Vulnerability found in Alexa can allow attackers to expose victim users voice history


Researchers discover a new vulnerability in Alexa voice assistant that can allow attackers to expose your voice history

Amazon Alexa, also known simply as Alexa, is a virtual assistant AI technology developed by Amazon. First used in the Amazon Echo smart speakers developed by Amazon Lab126. It is capable of voice interaction, music playback, making to-do lists, setting alarms, streaming podcasts, playing audiobooks, and providing weather, traffic, sports, and other real-time information, such as news. Alexa can also control several smart devices using itself as a home automation system. Users are able to extend the Alexa capabilities by installing “skills”.

A new report from Check Point Research discloses flaws in the popular Amazon Alexa that if hackers exploited could gain access to a user’s voice history and personal information. That means if you have been the target of this hack all your recordings and entire voice history can be exposed. It was also known that the flaws found in Alexa could have also exposed information such as your home address and banking details.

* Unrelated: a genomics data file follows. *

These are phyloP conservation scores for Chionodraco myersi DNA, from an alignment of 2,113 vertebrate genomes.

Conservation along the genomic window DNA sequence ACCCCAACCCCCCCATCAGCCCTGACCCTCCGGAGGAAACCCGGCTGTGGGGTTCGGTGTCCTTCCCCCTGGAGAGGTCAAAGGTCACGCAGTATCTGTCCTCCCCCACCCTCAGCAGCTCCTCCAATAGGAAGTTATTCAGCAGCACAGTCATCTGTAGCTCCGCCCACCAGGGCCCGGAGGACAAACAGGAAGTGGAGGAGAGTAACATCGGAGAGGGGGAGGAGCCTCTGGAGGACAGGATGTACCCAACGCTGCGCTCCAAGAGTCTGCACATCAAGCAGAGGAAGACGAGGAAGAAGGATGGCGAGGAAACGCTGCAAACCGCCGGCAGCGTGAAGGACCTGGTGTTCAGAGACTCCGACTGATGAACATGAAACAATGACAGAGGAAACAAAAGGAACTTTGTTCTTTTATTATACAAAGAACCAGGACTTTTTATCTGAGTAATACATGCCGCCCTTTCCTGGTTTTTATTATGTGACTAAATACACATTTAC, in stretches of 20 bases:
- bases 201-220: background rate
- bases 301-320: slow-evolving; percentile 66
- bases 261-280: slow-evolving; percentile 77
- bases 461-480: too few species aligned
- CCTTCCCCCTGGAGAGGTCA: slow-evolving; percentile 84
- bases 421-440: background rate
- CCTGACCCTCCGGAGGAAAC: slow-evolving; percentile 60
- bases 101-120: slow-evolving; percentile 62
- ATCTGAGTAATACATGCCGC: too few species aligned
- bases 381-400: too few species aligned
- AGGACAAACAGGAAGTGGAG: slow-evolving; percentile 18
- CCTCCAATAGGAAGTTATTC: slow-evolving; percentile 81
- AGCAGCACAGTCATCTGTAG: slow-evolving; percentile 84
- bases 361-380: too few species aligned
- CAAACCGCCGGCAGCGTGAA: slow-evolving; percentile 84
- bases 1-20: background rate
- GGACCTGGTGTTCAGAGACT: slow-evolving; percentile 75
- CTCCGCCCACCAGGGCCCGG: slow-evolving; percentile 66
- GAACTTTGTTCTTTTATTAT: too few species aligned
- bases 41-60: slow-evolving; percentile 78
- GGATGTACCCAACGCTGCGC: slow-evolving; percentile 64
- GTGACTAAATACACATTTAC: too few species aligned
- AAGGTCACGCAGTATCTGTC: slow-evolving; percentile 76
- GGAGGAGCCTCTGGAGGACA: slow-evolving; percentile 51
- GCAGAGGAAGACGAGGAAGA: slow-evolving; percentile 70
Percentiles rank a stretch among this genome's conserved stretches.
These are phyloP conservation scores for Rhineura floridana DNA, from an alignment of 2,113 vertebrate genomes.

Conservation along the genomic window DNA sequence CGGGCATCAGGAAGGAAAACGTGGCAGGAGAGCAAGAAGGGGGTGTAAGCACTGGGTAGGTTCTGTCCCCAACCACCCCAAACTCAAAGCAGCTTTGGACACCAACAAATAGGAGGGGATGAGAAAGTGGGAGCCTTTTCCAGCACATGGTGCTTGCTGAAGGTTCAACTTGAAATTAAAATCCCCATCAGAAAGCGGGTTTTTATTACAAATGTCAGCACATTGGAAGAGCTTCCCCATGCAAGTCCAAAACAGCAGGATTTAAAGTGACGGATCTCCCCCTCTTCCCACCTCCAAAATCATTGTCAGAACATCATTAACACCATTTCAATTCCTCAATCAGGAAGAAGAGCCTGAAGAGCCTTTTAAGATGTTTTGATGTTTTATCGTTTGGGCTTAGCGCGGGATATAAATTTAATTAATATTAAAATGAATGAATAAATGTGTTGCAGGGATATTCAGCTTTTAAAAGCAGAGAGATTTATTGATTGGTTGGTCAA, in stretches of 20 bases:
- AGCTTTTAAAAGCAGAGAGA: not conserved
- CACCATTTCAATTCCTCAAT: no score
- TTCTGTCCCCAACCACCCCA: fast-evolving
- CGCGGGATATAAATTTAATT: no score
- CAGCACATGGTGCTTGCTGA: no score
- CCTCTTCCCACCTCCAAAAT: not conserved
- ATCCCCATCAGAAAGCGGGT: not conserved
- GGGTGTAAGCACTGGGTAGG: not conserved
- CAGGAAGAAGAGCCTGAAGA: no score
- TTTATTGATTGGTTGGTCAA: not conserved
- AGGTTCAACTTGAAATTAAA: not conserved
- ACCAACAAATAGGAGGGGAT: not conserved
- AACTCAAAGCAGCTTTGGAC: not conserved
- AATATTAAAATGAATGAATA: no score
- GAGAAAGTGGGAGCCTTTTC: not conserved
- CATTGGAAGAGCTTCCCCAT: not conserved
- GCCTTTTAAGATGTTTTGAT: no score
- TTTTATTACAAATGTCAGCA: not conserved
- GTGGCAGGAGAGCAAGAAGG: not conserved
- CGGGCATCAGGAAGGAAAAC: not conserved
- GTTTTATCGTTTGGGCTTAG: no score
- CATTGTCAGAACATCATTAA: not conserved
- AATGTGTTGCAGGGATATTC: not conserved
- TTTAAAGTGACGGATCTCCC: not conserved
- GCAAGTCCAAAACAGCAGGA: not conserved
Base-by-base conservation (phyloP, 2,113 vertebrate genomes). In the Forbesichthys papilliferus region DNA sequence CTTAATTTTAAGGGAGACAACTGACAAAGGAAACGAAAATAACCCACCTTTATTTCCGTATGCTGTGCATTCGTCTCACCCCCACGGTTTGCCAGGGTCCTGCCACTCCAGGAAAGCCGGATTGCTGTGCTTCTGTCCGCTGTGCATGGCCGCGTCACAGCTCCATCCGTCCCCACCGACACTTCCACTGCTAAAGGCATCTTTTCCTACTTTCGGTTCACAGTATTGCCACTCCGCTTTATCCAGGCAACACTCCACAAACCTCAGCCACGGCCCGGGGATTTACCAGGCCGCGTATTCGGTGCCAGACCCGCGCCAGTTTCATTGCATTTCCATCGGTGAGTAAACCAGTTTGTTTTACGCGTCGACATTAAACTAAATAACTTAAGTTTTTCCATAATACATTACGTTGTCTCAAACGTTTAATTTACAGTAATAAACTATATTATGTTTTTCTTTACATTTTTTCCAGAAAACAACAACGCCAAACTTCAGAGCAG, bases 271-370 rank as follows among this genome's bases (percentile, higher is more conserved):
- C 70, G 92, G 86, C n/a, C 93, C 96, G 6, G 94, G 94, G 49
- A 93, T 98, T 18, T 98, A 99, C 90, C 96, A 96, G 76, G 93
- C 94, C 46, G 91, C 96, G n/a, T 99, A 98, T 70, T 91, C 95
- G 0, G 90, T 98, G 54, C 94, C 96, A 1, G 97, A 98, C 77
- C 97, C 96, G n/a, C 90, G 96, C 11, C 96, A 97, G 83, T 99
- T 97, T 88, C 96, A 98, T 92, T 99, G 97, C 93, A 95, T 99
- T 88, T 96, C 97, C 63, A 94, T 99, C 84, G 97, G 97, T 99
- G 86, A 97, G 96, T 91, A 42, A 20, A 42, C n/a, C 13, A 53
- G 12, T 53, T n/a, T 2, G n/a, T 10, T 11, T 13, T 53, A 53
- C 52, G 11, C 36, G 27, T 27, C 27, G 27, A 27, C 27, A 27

“Our findings show that certain Amazon/Alexa subdomains were vulnerable to Cross-Origin Resource Sharing (CORS) misconfiguration and Cross-Site Scripting. Using the XSS we were able to get the CSRF token and perform actions on the victim’s behalf.” Check Point researcher

The research further claimed that the flaws also allowed hackers to change the legacy skill script with the infected script that can be used to collect all the data and control the devices connected to Alexa remotely.

“Amazon does not record your banking login credentials, but your interactions are recorded, and since we have access to the chat history, we can access the victim’s interaction with the bank skill and get their data history,” Check Point researchers.

However, the researchers submitted the bug and Amazon has fixed the flaw but it was unclear how many devices were affected by the flaw. “We are not aware of any cases of this vulnerability being used against our customers or of any customer information being exposed,” an Amazon spokesperson told Wired.

If you feel like you have been the victim of the hack then you can clear all the history and change all the passwords and apply two-step verification if applicable. For more news on tech and cybersecurity stay tuned on Android rookies by subscribing to our newsletter from here.


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